In 2011, a Baltimore man mistaken for the “Charles Village Rapist” filed a lawsuit against the Baltimore Police Department. The lawsuit alleged DNA evidence that would later exonerate Marlow Humbert was available to detectives prior to his arrest. But he was still held for over a year on the rape charge, before being exonerated.
In 2008, the two sexual assaults raised concerns of a possible serial rapist. The first sexual assault took place on March 5 in the 2600 block of St. Paul Street, followed by the second assault on April 30 only four block away. Police identified the suspect as Marlow Humbert, who was homeless at the time of his arrest.
The police department and three city police officers were named as defendants in the lawsuit. A jury rule unanimously found that the police officers “violated Humbert’s right to be free from malicious prosecution.” In April 2015, he was awarded $1.5 million in punitive damages and $800,000 in compensatory damages.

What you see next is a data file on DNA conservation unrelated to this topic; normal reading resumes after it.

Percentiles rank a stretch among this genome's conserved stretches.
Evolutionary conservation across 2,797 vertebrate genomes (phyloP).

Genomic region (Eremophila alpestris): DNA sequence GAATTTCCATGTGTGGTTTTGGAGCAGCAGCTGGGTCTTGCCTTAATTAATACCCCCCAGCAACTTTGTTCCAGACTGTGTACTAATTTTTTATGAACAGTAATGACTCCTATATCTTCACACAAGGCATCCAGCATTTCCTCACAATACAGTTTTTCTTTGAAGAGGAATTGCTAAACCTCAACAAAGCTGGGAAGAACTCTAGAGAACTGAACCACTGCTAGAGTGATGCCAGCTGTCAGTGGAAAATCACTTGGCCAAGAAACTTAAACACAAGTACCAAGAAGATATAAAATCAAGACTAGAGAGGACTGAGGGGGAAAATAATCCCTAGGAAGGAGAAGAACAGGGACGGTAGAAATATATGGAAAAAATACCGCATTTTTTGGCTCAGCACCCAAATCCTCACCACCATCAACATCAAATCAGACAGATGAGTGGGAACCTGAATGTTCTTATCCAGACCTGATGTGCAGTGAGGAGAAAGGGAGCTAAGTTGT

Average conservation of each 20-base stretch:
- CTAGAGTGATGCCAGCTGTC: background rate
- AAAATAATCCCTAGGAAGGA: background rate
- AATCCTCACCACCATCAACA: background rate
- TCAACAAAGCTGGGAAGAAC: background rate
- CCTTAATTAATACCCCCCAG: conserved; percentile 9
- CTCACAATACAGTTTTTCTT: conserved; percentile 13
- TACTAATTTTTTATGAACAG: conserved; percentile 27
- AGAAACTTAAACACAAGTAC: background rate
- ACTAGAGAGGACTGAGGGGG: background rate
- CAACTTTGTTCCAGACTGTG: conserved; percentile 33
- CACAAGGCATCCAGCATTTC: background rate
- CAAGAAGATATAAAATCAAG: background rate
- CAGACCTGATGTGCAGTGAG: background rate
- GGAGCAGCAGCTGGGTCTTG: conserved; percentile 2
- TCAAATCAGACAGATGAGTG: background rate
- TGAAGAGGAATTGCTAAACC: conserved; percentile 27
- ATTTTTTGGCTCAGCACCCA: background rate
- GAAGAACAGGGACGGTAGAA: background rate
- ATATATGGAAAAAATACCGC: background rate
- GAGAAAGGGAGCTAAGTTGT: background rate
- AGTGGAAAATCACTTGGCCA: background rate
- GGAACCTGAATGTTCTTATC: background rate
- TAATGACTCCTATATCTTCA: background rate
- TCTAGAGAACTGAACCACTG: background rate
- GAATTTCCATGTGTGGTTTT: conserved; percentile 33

The jury decision was reversed nearly two months later, concluding the detectives had probably cause and were entitled to immunity. U.S. District Judge Williams Quarles Jr. wrote the officers did not act in “actual malice.”
DNA collected from the victim’s clothing was tested, excluding Humbert as the source in June 2008. It was not until May 2009 that prosecutors received those reports.
The victim refused to testify against Humbert unless DNA evidence supported his guilt, which is why the officers did not hand over the reports to prosecutors.